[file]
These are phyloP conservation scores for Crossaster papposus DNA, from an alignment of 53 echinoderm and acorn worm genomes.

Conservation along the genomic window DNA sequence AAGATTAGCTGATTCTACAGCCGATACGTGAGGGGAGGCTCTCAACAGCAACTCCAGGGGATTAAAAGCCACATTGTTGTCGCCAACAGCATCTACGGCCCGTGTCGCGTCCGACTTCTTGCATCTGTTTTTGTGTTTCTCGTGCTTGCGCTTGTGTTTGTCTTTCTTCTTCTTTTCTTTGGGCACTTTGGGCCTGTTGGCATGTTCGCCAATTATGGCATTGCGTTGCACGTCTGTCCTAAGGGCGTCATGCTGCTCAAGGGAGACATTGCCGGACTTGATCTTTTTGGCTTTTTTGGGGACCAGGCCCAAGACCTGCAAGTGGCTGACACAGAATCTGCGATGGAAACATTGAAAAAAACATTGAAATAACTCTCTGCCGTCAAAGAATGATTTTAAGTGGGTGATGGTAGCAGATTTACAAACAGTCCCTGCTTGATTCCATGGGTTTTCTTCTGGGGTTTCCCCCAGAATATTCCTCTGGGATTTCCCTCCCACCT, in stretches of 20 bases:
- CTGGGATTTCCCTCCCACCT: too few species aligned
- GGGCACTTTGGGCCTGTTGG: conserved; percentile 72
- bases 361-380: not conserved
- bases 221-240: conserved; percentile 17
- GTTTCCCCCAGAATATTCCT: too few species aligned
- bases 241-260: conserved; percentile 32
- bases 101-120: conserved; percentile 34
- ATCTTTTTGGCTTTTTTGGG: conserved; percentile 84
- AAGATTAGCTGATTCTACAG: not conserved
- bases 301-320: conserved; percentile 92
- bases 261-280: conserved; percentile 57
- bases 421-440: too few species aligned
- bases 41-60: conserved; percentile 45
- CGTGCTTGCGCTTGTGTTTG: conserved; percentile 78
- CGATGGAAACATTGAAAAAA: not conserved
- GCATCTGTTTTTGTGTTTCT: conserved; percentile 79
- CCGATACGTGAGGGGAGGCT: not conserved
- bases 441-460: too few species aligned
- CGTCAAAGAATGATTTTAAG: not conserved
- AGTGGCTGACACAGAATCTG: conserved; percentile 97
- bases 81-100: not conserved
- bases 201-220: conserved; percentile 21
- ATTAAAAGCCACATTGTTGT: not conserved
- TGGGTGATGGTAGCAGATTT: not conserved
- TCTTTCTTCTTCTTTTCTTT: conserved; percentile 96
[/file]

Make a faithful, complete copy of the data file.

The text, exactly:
These are phyloP conservation scores for Crossaster papposus DNA, from an alignment of 53 echinoderm and acorn worm genomes.

Conservation along the genomic window DNA sequence AAGATTAGCTGATTCTACAGCCGATACGTGAGGGGAGGCTCTCAACAGCAACTCCAGGGGATTAAAAGCCACATTGTTGTCGCCAACAGCATCTACGGCCCGTGTCGCGTCCGACTTCTTGCATCTGTTTTTGTGTTTCTCGTGCTTGCGCTTGTGTTTGTCTTTCTTCTTCTTTTCTTTGGGCACTTTGGGCCTGTTGGCATGTTCGCCAATTATGGCATTGCGTTGCACGTCTGTCCTAAGGGCGTCATGCTGCTCAAGGGAGACATTGCCGGACTTGATCTTTTTGGCTTTTTTGGGGACCAGGCCCAAGACCTGCAAGTGGCTGACACAGAATCTGCGATGGAAACATTGAAAAAAACATTGAAATAACTCTCTGCCGTCAAAGAATGATTTTAAGTGGGTGATGGTAGCAGATTTACAAACAGTCCCTGCTTGATTCCATGGGTTTTCTTCTGGGGTTTCCCCCAGAATATTCCTCTGGGATTTCCCTCCCACCT, in stretches of 20 bases:
- CTGGGATTTCCCTCCCACCT: too few species aligned
- GGGCACTTTGGGCCTGTTGG: conserved; percentile 72
- bases 361-380: not conserved
- bases 221-240: conserved; percentile 17
- GTTTCCCCCAGAATATTCCT: too few species aligned
- bases 241-260: conserved; percentile 32
- bases 101-120: conserved; percentile 34
- ATCTTTTTGGCTTTTTTGGG: conserved; percentile 84
- AAGATTAGCTGATTCTACAG: not conserved
- bases 301-320: conserved; percentile 92
- bases 261-280: conserved; percentile 57
- bases 421-440: too few species aligned
- bases 41-60: conserved; percentile 45
- CGTGCTTGCGCTTGTGTTTG: conserved; percentile 78
- CGATGGAAACATTGAAAAAA: not conserved
- GCATCTGTTTTTGTGTTTCT: conserved; percentile 79
- CCGATACGTGAGGGGAGGCT: not conserved
- bases 441-460: too few species aligned
- CGTCAAAGAATGATTTTAAG: not conserved
- AGTGGCTGACACAGAATCTG: conserved; percentile 97
- bases 81-100: not conserved
- bases 201-220: conserved; percentile 21
- ATTAAAAGCCACATTGTTGT: not conserved
- TGGGTGATGGTAGCAGATTT: not conserved
- TCTTTCTTCTTCTTTTCTTT: conserved; percentile 96